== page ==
Front Suspension Chassis Clean-up and Further Disassembly

Steering Rack – Our next step is to remove the steering rack. We are going to replace the old rack with a new one from AH Spares. The tie rod ends were previously disconnected from the steering arms so this was just a matter of disconnecting the steering columns and removing the two aluminum brackets that secure the rack assembly to the chassis crossbar. To get to the rack we did have to remove the coolant overflow tank from the LH inner finder valance that was fastened to the inner fender with 1/4″ – 28 x 1/2″ hex head bolts and nuts.

Coolant Expansion Tank

The steering column was then disconnected from the steering rack by removing the special pinch bolt and nut from the column. Note that the bolt fits through the indentation groove in the steering shaft.

Steering column Pinch Bolt to Rack

Steering column pinch bolt

The steering rack brackets are aluminum and consist of a lower piece with a cap. Once the caps were removed, the steering rack assembly could be lifted away.

LH Steering Rack Bracket

RH Steering Rack Bracket

Steering rack bracket caps

LH Steering Rack Lower Bracket

RH Steering Rack Lower Bracket

On a left hand drive car, there is supposed to be a shim on the lower right hand bracket and we did find that to be in place. To our surprise there were two aluminum shims on the left hand lower bracket. These were apparently installed to compensate for the damage to the chassis crossbar. This will need to be investigated further at a later time.

RH Steering Rack bracket with one steel shim

LH Steering Rack Bracket with two aluminum shims

With most of the front suspension components removed and out of the way, it is time to clean up the front of the chassis and get rid of the grease and grime. This looks much better than it did!

Cleaned Chassis crossmember

Video Episode Twenty-nine shows the removal of parts and the clean-up of the front of the chassis. The front shocks, the steering rack and its mounting brackets are removed. The rebuilt front shocks from World Wide Imports are received and painted. The fresh air intake and its mounting braces are removed. The horn wiring harness is disconnected from the horn relay and horns, and the horns are removed from the car. The location of the horn wiring harness clips is shown. Unfortunately, some damage to the front chassis is discovered and pointed out.

https://vimeo.com/791725643/86659de9f0

The following steps are addressed in the video:

0:00 – Front shock removal

0:20 – Steering rack removal

0:46 – Steering column pinch bolt

1:02 – Steering rack chassis brackets

2:25 – Steering rack chassis crossbar damage

3:20 – Rebuilt front shocks

4:33 – Front of chassis clean-up

5:35 – Fresh air intake removal

6:00 – Horn relay wiring and wiring harness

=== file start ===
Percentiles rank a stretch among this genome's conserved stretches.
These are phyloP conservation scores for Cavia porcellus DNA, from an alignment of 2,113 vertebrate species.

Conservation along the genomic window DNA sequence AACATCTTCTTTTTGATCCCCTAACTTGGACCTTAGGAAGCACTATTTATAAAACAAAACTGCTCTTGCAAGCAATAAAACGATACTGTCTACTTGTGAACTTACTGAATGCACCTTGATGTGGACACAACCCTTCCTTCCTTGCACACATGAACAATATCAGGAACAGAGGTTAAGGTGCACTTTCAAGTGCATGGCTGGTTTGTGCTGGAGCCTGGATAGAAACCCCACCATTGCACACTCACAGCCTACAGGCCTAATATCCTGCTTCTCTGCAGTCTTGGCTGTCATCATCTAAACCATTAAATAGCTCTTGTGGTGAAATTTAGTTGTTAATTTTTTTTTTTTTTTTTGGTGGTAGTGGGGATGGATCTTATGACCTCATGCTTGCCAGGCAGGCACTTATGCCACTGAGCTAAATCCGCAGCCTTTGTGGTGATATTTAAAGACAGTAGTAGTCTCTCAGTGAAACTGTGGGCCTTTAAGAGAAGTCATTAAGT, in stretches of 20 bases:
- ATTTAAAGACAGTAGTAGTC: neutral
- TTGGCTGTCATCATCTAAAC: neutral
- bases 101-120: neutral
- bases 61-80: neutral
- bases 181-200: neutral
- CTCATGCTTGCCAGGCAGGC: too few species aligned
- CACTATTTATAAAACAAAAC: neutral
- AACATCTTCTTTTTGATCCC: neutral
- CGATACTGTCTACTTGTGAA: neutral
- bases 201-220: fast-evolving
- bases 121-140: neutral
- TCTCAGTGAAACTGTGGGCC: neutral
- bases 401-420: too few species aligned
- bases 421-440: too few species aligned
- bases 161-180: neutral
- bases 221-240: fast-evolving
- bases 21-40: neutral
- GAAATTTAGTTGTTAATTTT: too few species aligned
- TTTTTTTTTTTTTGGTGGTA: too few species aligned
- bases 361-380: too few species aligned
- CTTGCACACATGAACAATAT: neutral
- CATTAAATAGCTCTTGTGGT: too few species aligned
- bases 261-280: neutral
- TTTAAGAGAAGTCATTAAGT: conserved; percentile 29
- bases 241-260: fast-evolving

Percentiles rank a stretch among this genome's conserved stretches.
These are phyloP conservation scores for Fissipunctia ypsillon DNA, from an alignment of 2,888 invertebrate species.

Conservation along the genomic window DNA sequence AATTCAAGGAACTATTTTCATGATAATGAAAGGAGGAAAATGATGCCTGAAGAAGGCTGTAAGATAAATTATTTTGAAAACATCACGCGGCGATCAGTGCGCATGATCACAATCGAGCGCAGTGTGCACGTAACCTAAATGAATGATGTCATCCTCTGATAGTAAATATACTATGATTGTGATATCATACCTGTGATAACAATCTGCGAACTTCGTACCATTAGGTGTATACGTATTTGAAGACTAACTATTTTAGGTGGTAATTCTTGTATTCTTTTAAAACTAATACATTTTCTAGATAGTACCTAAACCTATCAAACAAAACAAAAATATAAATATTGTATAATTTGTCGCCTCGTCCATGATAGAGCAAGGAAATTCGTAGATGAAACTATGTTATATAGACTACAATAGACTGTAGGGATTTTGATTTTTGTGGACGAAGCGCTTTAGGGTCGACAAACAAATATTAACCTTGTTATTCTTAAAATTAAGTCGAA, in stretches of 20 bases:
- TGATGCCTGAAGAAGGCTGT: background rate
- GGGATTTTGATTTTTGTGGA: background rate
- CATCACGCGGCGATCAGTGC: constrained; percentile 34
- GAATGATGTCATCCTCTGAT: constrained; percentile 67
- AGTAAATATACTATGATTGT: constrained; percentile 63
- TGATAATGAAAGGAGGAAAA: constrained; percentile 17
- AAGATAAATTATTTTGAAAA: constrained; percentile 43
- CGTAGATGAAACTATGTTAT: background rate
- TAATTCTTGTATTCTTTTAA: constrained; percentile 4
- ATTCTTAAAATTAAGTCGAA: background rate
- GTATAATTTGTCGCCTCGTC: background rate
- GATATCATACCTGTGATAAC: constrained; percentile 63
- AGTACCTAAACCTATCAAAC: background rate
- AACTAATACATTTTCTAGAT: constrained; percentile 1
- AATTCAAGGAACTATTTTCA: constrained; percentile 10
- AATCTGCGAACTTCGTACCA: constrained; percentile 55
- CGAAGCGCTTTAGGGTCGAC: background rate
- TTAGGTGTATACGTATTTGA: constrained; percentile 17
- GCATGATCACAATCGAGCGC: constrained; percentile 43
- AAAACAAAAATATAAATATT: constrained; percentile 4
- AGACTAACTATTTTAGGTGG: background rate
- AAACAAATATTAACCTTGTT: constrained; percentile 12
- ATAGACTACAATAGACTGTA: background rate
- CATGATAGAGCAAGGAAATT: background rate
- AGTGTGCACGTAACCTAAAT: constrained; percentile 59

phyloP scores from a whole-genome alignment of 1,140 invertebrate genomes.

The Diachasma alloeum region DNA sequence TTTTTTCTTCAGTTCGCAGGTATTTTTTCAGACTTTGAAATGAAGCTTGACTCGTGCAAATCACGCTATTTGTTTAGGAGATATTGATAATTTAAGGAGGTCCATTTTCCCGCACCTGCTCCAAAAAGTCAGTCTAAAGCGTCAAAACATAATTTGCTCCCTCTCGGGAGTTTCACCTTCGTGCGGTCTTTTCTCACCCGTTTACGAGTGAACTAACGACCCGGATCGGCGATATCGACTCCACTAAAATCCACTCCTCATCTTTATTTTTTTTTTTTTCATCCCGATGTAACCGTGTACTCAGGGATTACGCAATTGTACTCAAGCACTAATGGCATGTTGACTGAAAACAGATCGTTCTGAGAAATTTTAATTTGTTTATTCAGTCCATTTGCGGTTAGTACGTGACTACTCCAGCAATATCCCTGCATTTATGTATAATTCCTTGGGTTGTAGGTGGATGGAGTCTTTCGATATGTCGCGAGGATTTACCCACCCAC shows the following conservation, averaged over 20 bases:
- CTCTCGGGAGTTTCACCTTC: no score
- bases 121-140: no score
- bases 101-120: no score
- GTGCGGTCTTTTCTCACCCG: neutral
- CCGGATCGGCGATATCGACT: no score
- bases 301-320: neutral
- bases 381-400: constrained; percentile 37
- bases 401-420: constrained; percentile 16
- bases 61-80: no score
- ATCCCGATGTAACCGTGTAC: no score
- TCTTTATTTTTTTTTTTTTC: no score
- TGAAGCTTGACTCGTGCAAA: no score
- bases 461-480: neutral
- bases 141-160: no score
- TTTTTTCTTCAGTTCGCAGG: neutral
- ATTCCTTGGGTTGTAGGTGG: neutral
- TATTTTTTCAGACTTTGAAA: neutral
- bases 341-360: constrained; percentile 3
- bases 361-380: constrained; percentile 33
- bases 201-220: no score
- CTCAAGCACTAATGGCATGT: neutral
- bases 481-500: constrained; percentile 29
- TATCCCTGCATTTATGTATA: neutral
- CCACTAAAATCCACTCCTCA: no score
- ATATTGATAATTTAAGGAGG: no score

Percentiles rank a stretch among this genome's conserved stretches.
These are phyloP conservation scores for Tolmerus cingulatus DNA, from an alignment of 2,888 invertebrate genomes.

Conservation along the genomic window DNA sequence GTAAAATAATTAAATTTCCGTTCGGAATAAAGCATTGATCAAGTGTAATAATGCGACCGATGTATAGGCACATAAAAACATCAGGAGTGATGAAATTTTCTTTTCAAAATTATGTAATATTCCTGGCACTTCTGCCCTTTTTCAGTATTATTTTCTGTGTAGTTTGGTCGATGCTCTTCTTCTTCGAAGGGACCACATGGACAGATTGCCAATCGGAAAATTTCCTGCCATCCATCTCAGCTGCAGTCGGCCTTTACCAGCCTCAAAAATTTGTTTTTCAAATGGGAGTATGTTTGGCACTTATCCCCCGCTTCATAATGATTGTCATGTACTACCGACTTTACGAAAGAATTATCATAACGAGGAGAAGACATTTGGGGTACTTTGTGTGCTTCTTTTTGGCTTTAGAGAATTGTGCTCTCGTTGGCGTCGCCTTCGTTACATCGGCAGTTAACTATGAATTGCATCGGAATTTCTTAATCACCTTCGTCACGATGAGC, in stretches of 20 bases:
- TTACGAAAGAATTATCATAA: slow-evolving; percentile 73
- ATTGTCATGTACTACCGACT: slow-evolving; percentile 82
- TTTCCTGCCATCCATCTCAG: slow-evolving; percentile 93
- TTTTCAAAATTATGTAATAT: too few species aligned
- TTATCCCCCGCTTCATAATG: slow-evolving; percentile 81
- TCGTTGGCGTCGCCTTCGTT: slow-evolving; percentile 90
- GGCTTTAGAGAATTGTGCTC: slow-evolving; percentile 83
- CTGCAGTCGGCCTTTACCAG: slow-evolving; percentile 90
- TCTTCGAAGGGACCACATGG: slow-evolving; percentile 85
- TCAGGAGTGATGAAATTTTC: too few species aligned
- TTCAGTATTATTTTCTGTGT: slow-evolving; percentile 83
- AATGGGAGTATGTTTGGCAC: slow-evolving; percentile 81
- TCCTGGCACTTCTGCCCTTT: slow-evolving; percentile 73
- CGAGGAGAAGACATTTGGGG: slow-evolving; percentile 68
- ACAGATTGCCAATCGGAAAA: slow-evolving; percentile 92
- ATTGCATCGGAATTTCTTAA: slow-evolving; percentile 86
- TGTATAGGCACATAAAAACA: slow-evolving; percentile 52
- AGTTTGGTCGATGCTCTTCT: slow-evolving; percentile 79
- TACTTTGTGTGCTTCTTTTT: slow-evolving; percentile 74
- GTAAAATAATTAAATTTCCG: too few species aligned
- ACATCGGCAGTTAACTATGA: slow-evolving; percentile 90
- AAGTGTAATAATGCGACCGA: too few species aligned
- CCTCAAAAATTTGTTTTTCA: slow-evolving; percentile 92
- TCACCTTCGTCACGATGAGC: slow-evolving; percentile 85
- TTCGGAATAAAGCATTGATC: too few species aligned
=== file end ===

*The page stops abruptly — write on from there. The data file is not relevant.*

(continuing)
7:48 – Chassis/Inner finder brace removal

8:22 – Horn removal

9:12 – Horn wiring harness and clips

9:48 – Lights and electric radiator fan wiring harness

10:15 – Front of chassis clean-up complete

The front shocks were rebuilt by Jane and Peter Caldwell at World Wide Auto Parts. They do a great job with refurbishing the lever shocks. We are going to revert to these and give them a try before possibly reinstalling the front Bilstein tube shocks.

Rebuilt Front Lever Shocks

There are two wiring harnesses that run along the right inner fender valance. The smaller one is for the horn and the larger one is for the front lights and the electric radiator fan. The smaller horn harness is held in place by two “P” clips that are secured with Phillips head machine screws that are #10-32 x 1/2″ to captured nuts in the valance. 

Horn wiring harness

Horn wiring harness

The horn harness is routed to a relay with four wires. The dark red wire is connected to relay terminal 84, the blue wire is connected to terminal 87, the green/brown wire is connected to terminal 86 and the red wire to the horns is connected to terminal 30.

Horn Relay

Lower Horn

Horn Wiring Connections

There are two horns. The upper horn is mounted to the fresh air intake panel and the lower horn is mounted to the chassis via a bracket and two Phillips head #10-32 x 1/2″ machine screws. Power to the horns comes from the relay terminal 30 that feeds to a splitter with one red wire then routed to each horn. Each horn also has a black ground wire. 

The larger lights and fan harness is zip-tied to the RH inner fender brace. The air intake is also held in place with the brace.

Air Intake and Inner Fender Brace

Lights and Fan wiring harness

The inner fender brace is secured to the inner fender captured nuts with 1/4″ – 28 x 5/8″ hex head bolts. The bolts were removed as was the brace.

RH Inner fender brace

Removing components and cleaning unfortunately revealed chassis damage. The left front bonnet brace extension has been bent and the LH radiator upright has been previously repaired. These items will require attention later.

Damaged Chassis Bonnet Extension

Damaged Radiator Mount Upright

Previous Upright Damage Repair

 

 

 

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About valv8988

Welcome to my website covering the history, restoration and “personalizations” to my small collection of classic cars. Feel free to email me with questions, suggestions and/or comments. I would love to have your feedback! Cheers, Lin Rose linwoodrose@me.com

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